Saturday, January 9, 2010

Not stupid

Just read a great post on Michael Ruhlman's blog (read the full post here ) which just hit the spot for me:

"Americans are being taught that we’re too stupid to cook.  That cooking is so hard we need to let other people do it for us.  The messages are everywhere.  Boxed cake mix.  Why is it there?  Because a real cake is too hard!  You can’t bake a cake!  Takes too long, you can’t do it, you’re gonna fail!"

It's not just America: we are seeing more and more of this, and it's everywhere.  No longer disguised as 'convenience', the easy option is simply easier to get hold of!  We have the smell of rotisserie chickens wafting through supermarkets in New Zealand too, and even if you think you can handle cooking your own, you couldn't possibly make stuffing from scratch, so they do that for you, stuff it in the chicken, tie its feet together, and pop it in an oven bag.  You can handle turning the oven on and putting it in, right? 

I'll admit to grabbing store-made pizza bases when I'm in a hurry, but the rest is all me.. the 10 minutes it takes to top the pizza with exactly what I want is absolutely worth it!  The customisation makes all the difference: you can't add your signature ingredient to the store-stuffed chicken, and no matter what you serve it with, it always has that same safe, familiar flavour.  It never changes.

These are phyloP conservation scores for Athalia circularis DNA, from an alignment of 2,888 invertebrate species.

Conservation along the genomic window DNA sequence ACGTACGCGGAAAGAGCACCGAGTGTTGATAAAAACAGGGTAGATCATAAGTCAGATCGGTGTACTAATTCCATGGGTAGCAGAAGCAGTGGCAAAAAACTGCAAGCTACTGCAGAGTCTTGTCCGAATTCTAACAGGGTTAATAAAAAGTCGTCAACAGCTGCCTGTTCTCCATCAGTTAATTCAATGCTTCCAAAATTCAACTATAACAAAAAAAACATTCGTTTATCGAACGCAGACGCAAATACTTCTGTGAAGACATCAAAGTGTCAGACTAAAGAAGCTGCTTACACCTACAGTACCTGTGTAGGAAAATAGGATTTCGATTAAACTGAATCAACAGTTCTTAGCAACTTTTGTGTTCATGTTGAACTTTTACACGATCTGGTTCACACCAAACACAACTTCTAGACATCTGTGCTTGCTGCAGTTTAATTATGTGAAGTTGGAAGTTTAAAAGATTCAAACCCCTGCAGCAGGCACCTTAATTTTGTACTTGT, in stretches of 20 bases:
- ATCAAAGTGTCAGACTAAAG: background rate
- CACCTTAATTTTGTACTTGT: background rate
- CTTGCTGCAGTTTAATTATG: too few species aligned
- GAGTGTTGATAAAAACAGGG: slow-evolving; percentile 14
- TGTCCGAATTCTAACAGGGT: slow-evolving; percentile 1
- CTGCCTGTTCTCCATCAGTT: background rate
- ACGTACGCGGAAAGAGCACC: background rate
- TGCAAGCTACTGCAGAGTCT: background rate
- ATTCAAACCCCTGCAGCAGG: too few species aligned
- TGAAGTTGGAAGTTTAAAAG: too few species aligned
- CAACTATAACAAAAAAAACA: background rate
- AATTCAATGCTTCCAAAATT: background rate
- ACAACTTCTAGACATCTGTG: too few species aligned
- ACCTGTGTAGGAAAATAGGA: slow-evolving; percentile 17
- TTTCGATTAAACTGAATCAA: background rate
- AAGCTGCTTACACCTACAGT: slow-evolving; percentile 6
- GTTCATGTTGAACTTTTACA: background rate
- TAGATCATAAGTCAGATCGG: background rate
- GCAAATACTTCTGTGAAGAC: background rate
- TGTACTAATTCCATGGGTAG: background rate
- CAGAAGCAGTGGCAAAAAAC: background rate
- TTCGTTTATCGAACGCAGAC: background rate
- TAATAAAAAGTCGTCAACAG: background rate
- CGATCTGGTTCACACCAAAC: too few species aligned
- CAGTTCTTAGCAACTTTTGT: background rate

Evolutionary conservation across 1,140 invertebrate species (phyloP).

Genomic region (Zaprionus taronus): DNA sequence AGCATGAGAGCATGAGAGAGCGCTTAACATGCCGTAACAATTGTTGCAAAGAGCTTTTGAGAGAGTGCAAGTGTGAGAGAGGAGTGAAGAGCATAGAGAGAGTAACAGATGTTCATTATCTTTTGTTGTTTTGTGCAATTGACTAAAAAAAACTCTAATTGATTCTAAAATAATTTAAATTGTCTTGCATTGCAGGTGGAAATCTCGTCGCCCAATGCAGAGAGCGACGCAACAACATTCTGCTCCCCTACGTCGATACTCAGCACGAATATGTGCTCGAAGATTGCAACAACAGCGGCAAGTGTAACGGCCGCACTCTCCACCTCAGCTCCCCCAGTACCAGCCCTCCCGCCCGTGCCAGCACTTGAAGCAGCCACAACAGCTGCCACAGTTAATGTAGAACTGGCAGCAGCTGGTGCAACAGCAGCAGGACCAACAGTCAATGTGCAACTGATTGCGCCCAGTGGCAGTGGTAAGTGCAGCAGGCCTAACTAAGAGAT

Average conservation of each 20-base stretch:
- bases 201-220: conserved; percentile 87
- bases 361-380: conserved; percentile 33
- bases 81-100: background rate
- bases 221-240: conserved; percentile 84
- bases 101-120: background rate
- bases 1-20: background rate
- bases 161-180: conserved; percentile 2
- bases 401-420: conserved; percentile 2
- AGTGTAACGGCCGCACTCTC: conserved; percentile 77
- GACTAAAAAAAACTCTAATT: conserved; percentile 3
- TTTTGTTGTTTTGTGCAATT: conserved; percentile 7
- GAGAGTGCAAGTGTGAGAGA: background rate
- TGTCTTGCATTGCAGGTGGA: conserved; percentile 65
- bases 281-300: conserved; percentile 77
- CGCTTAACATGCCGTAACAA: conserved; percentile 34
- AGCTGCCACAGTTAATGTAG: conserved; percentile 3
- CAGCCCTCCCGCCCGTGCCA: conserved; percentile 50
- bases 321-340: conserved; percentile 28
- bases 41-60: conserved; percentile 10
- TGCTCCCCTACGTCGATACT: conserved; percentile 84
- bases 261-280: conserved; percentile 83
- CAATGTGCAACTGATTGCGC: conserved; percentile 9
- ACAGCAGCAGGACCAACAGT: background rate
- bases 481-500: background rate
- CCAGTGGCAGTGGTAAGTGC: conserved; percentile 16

But if you want your roast chicken to taste exactly the same as everyone else's, go right ahead.  Just think about it first.

[end rant]


  1. Not to mention how complicated the ingredient lists are! If you have special requirement like me you need quite the education to decipher even simple labels. Who would have thought that my lactose intolerance would mean I should avoid potato chips? Turns out it's not just potatoes and salt, the flavour coating is milk powder... and mayonnaise? Not just eggs and oil but no less than 20 ingredients including a dash of MSG.
    That's why I don't eat packet food or cook with it, because it's easier to know what I'm eating,

  2. My roast chicken tastes like chicken... what does yours taste like? ;)

    I was thinking about this when our flat was talking about how rare it is that we all cook. It shouldn't be rare. It's not mysterious. Yet I routinely shock friends who are over at dinnertime by cooking something in 15 minutes.

    I like cooking meals that take quite a bit of time on a Sunday, too - makes up for all the simple stuff I cook in the weekdays. There's something satisfying about a great meal that you made from scratch. (Which, for me, often includes even grinding the spices)

    Plus, frankenfood is scary. And MSG is an excuse for passing off crappy food as edible. Why else do you need to enhance the flavour?

  3. While I love cooking food myself, sometimes - mostly due to being fried from work - I don't want to think about how to put something together. I just want sustenance that will tide my stomach over so I spend time doing other things.

    I've also found that having the right cooking tools makes a world of difference. My current environment isn't that great for cooking so I tend to eat out more than I used to.

  4. Cooking for yourself can be as simple as making a sandwich. I freaking love sandwiches.

  5. Thanks for the comments, guys. This post has generated a lot of (unexpected) traffic!
    Kerryn, I agree that it can be really easy: and you can even cheat a bit with some of the ingredients, and use leftovers. Which reminds me - I've been meaning to share my leftover chicken pasta! Here goes...

  6. As far as i am concerned, it's not about cooking being difficult, it's just boring. For people who are bored by cooking, ready made food is a godsend. in my view, if God had intended us to cook, He would not have given us Marks & Spencer